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The CCSS are intended to provide a degree of coherence in academic expectations for students, teachers, and the educational system that has not previously been available in American education.  CCSS differ from our current standards in rigor, relevance, depth and specificity.  Rigor, especially in the early grades, with evidence-based, explanatory and persuasive writing as well as elementary algebraic thinking introduced to students as early as in Kindergarten and first grade.  The ever-so-popular notion that such expectations are “developmentally inappropriate”, have finally been overturned by the CCSS which claim that “writing or failing to write, computing and applying algebraic thinking by the ages of 5 or 6 are not a reflection brain development, but a CONSEQUENCE OF ADULT EXPECTATIONS.”

CCSS are rigorous, research-based, internationally bench-marked, and relevant to the real world.  This set of vertically aligned and articulated content standards encourages the highest level of achievement for every student by defining the knowledge, concepts, and skills that students should acquire at each grade level to ensure success in college and career. The standards offer a refreshing emphasis on nonfiction reading and writing, and a focus on developing literacy in all subject areas through inclusion of  persuasive, informative, and narrative writing across the curriculum.  The success of this latest reform movement will depend largely on the implementation process and on what students will experience in every single teacher’s classroom. Whereas our former state standards due to their breadth and multitude, bred superficiality and coverage rather than practice, feedback, depth, and rigor, the new CCSS allow teachers to focus on a set of essential standards and to develop a deep and rich understanding of these standards. Teaching in the Common Core transcends subject matter and demands a re-examination of our existing system of professional learning, curricular development, assessment and accountability. Successful implementation requires strong instructional leadership in every school, and well prepared teachers in every classroom. Educators must possess a thorough understanding of what students are expected to know and be able to do, as well as having at their disposal an array of instructional strategies designed to support every student in meeting those expectations.

Common Core State Standards exist in English and Math, but transcend all subjects, hence the title CCSS for English Language Arts and Literacy in History/Social Studies, Science, and Technical Subjects. The math standards focus on applying mathematical ways of thinking to real world challenges, helping students develop a depth of understanding and ability to apply mathematics to novel situations. ELA standards focus attention on helping students become competent readers, writers and thinkers, with fluency in handling literary and information texts.  Proper implementation requires significant student collaboration, fluency with multimedia and technology, and the development of strong complex reasoning, problem solving, and communication skills across content areas.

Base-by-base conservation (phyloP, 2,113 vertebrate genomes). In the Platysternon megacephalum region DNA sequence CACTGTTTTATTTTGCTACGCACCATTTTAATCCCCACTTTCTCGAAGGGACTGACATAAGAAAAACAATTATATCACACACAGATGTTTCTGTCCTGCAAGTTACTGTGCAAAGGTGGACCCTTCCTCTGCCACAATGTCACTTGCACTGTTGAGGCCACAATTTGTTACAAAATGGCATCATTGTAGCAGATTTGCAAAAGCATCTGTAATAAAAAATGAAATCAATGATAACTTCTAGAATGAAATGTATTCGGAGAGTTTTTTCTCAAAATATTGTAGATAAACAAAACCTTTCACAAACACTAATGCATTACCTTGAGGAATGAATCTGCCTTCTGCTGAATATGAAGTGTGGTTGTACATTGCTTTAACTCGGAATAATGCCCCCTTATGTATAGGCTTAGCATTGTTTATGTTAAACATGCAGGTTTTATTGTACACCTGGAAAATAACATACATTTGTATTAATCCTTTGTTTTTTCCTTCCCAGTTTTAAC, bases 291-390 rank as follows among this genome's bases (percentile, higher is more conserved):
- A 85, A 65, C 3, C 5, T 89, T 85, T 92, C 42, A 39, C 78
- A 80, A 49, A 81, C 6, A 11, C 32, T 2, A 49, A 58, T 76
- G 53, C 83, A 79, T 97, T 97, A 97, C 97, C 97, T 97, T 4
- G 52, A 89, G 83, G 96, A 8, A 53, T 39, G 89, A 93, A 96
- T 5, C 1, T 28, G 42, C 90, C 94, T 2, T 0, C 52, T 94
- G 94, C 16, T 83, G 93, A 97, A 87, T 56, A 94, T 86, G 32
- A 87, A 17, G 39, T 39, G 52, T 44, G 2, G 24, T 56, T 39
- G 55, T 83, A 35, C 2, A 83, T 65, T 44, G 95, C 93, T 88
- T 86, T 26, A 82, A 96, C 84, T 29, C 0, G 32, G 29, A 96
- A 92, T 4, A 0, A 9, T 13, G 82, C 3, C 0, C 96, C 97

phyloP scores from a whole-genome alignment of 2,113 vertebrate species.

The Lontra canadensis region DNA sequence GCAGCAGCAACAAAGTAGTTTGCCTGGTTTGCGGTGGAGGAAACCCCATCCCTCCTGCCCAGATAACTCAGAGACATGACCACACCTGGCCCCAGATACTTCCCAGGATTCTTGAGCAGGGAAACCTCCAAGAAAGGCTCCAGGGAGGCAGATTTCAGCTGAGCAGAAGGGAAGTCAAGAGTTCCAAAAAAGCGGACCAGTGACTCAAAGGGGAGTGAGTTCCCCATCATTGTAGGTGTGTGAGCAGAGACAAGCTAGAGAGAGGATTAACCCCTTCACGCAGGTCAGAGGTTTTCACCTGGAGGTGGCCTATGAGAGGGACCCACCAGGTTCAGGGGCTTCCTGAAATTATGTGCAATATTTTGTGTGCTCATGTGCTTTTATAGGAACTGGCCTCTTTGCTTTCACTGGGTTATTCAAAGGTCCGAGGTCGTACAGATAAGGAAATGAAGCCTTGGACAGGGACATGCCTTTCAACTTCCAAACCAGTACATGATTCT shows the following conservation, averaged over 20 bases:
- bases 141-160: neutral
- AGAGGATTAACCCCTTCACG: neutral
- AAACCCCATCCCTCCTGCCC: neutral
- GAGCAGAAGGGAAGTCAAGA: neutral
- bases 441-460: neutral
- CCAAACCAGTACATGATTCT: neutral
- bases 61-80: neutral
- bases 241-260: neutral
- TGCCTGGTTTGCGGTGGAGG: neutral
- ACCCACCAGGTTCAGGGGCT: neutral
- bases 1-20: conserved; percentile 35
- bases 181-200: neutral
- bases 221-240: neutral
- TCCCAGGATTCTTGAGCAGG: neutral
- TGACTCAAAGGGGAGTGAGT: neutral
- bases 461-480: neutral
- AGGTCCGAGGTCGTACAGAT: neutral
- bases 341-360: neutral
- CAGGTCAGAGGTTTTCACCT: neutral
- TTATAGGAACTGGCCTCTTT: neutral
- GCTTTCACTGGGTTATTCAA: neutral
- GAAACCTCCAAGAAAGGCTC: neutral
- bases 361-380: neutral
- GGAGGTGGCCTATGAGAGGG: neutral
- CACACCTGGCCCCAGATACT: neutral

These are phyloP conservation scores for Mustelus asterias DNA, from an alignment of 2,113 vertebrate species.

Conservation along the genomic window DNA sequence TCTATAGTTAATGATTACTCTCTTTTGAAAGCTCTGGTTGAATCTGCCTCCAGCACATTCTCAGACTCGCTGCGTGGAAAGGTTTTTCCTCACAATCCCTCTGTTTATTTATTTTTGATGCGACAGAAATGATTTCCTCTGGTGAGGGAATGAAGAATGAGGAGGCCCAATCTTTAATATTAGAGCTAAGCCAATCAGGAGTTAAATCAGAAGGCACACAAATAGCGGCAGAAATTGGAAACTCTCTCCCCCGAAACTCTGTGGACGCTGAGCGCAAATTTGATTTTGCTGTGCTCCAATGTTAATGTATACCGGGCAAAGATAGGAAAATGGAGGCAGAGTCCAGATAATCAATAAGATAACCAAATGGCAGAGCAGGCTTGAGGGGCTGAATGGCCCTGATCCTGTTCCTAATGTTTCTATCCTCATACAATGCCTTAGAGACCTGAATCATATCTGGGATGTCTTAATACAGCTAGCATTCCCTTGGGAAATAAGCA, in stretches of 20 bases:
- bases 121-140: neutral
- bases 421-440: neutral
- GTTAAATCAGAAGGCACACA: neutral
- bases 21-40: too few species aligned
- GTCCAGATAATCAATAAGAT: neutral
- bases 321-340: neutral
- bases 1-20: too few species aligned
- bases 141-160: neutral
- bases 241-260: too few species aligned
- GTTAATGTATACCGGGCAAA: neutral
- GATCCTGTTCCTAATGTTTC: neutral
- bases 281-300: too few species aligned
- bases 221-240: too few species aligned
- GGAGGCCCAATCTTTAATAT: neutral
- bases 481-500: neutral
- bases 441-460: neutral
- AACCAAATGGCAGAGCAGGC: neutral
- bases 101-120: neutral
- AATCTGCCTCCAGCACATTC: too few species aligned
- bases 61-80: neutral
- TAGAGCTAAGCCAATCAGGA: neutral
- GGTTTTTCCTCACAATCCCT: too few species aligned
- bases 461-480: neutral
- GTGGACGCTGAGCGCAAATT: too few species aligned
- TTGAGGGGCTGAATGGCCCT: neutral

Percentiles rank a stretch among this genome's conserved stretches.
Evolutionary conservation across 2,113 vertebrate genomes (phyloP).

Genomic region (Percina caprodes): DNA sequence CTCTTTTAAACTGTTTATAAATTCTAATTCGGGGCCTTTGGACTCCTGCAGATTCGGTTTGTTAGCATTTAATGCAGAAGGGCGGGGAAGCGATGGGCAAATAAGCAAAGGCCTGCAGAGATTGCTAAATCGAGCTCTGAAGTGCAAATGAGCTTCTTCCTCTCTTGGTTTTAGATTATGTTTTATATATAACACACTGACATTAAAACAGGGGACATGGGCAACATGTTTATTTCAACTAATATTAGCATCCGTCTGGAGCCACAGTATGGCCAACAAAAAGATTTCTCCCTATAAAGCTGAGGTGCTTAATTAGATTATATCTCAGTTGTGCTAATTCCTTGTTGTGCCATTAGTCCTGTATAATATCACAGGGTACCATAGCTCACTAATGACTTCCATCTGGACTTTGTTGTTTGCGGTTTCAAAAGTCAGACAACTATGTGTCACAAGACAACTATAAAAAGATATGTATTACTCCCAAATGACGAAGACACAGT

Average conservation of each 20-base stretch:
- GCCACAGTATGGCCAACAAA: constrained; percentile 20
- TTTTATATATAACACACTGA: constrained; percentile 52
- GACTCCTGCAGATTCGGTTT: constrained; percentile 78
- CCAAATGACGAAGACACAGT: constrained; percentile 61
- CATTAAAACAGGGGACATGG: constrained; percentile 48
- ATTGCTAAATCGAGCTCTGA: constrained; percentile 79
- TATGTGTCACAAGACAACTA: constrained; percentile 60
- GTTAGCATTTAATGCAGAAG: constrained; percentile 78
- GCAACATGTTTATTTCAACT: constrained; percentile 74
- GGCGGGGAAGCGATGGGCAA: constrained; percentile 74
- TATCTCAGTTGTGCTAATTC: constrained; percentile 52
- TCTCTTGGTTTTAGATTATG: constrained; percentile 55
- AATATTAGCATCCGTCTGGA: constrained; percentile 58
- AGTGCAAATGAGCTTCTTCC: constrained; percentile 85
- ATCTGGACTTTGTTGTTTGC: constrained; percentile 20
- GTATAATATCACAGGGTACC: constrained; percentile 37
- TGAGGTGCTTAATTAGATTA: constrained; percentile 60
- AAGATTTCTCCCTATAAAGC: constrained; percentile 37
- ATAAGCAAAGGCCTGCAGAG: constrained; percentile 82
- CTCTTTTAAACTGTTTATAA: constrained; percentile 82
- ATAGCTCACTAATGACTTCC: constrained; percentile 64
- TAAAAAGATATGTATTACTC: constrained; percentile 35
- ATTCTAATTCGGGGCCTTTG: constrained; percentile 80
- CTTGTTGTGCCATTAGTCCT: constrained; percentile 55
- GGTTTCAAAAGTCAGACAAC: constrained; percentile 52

There are seven guiding principles that must be followed as we implement the Common Core:
  • Facilitate high quality professional learning opportunities for educators to ensure that every student has access to teachers who are prepared to teach to the levels of rigor and depth required by the CCSS.  This includes providing support to teachers in the use of evidence-based instructional practices that emphasize research and revision.
  • Provide CCSS-aligned instructional resources designed to meet the diverse needs of all student
  • Develop and transition to CCSS-aligned assessment systems to inform instruction, establish priorities for professional learning, and provide tools for accountability.
  • Collaborate with parents and extended learning communities to integrate the CCSS into programs and activities beyond the K-12 setting.
  • Collaborate with the postsecondary and business communities and additional stakeholders to ensure that all students are prepared for success in career and college.
  • Seek, create, and disseminate resources to support stakeholders as CCSS systems implementation moves forward.
  • Design and establish systems of effective communication among stakeholders to continuously identify areas of need and disseminate information.